As of Friday, Highland County has had a total of 215 lab-confirmed and probable COVID-19 cases, according to the Highland County Health Department.
In a Wednesday Facebook post, Highland County Health Commissioner Jared Warner stated that probable cases must “[meet] clinical criteria AND epidemiologic evidence with no confirmatory laboratory testing performed for COVID-19” or “[meet] presumptive laboratory evidence AND either clinical criteria OR epidemiologic evidence.”
“In almost every probable case that we have recorded, the case is a household contact of a lab-confirmed COVID-19 patient that got sick after exposure in the home. These cases often decline to be tested, either due to limited insurance coverage, not wanting to pay a doctor’s office visit fee, or just not seeing the point in testing,” Warner wrote. “For example, if a wife tests positive for COVID-19, and 5 days later her husband becomes ill with COVID-19 symptoms, he may decide that there is no point in testing. It is very probable that he has COVID-19, so he decides to save himself a $30 office visit charge, and recovers at home. This case would go into our “probable” case count. It isn’t a guarantee, but it is likely it is a case.
“Probable cases are included in our cumulative case count and are treated as if they are lab-confirmed, with the same isolation, contact tracing, and quarantine process.”
As of Friday, the health department had documented 19 such cases in Highland County since the pandemic began.
The health department also reported that as of Friday there were currently 11 actively sick patients and one COVID-19-related hospitalization, and the health department is currently monitoring 37 people for symptoms.
Since the COVID-19 outbreak reached Highland County, there have been a total of 24 COVID-19-related hospitalizations three COVID-19-related deaths, and 201 patients have recovered from COVID-19.
According to the Ohio Department of Health (ODH), which reported 194 cases in the county as of Friday, of the cases in Highland County:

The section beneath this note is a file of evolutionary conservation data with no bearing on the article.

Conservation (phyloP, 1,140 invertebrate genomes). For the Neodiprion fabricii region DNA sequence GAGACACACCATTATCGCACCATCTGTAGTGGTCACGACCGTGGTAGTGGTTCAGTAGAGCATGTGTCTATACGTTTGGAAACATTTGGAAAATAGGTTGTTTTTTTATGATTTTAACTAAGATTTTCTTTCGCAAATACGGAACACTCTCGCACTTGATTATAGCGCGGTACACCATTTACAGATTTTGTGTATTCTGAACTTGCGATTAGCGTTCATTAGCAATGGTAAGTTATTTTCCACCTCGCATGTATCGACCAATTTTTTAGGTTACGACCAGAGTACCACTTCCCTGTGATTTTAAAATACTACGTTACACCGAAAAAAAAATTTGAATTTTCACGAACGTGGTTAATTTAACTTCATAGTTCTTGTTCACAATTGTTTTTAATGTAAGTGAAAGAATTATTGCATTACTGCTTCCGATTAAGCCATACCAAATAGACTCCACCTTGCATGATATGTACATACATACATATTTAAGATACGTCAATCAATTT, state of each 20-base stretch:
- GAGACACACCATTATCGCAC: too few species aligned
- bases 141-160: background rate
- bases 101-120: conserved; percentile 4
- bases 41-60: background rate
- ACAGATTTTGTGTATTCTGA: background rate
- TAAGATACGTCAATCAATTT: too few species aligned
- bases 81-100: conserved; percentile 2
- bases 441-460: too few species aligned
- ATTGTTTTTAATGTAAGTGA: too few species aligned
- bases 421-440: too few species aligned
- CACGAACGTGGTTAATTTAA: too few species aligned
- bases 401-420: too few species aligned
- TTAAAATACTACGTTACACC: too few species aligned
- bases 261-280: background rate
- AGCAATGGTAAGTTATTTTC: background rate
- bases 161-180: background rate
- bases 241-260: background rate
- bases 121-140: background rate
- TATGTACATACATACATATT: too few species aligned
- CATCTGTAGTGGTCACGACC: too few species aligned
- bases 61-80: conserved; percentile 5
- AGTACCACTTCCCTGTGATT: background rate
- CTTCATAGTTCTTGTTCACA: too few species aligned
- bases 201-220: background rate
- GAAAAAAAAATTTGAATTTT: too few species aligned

* 34 cases involved 40- to 49-year-olds, three of whom were hospitalized.
* 32 cases involved 60- to 69-year-olds, four of whom were hospitalized.
* 32 cases involved 50- to 59-year-olds, three of whom were hospitalized.
* 29 cases involved 70- to 79-year-olds, eight of whom were hospitalized and one of whom later died.
* 28 cases involved 20- to 29-year-olds, one of whom was hospitalized.
* 18 cases involved 30- to 39-year-olds, one of whom was hospitalized.
* 17 cases involved 0- to 19-year-olds, one of whom was hospitalized.
* Three cases involved someone 80 years old or older, all of whom were hospitalized and two of whom later died.
* One case involved someone of an unknown age range.
As of Friday, there had been 128,444 total COVID-19 cases throughout Ohio since the pandemic began — 13,731 of which resulted in hospitalization and 4,248 of which resulted in death. A total of 107,083 patients are presumed recovered, which the ODH defines as cases that have over 21 days since the onset of COVID-19 symptoms and that did not result in death.
As of Thursday, Highland County remains at a level 1 public emergency, which represents active COVID-19 exposure and spread.
Highland County was upgraded to a level 2 public emergency, which represents increased COVID-19 exposure and spread, in mid-July and remained at level 2 until last week.
Nearby, Pike County was downgraded from a level 2 to a level 1 as of Thursday.
As of Thursday, Highland County still met one risk indicator: the risk indicator for the proportion of cases in a non-congregate setting, or “Indicator 3.”
Congregate settings include nursing homes.
The ODH uses risk indicators to monitor counties for increased COVID-19 activity. For more information about risk indicators and ODH’s public health advisory system, visit coronavirus.ohio.gov/wps/portal/gov/covid-19/public-health-advisory-system/.
For more information on the COVID-19 pandemic in Ohio, visit coronavirus.ohio.gov.
According to press releases from the office of Ohio Governor Mike DeWine:
ODH Interim Director Lance Himes signed an order Friday that provides guidance to K-12 schools on reporting and notifying parents and guardians of COVID-19 cases within their schools and districts.
“Beginning Tuesday, Sept. 8, parents or guardians and school staff should notify their school within 24 hours of receiving a positive test or a clinical diagnosis,” a press release read. “Within 24 hours after receiving that notification, the school should notify other parents and guardians about that case in writing, providing as much information as possible without releasing protected health information. The school must also notify their local health department within 24 hours.
“Beginning Tuesday, Sept. 15, and each Tuesday thereafter, local health departments will report the number of newly reported and cumulative cases to the Ohio Department of Health. The Ohio Department of Health will publish this data by school or school district, including a breakdown by students and staff, each Thursday.
“‘We understand there is a balance between privacy and transparency, and we do not intend for protected health information to be released in our effort to provide information to Ohioans so they can make the right decisions for their family,” DeWine said.
Reach McKenzie Caldwell at 937-402-2570.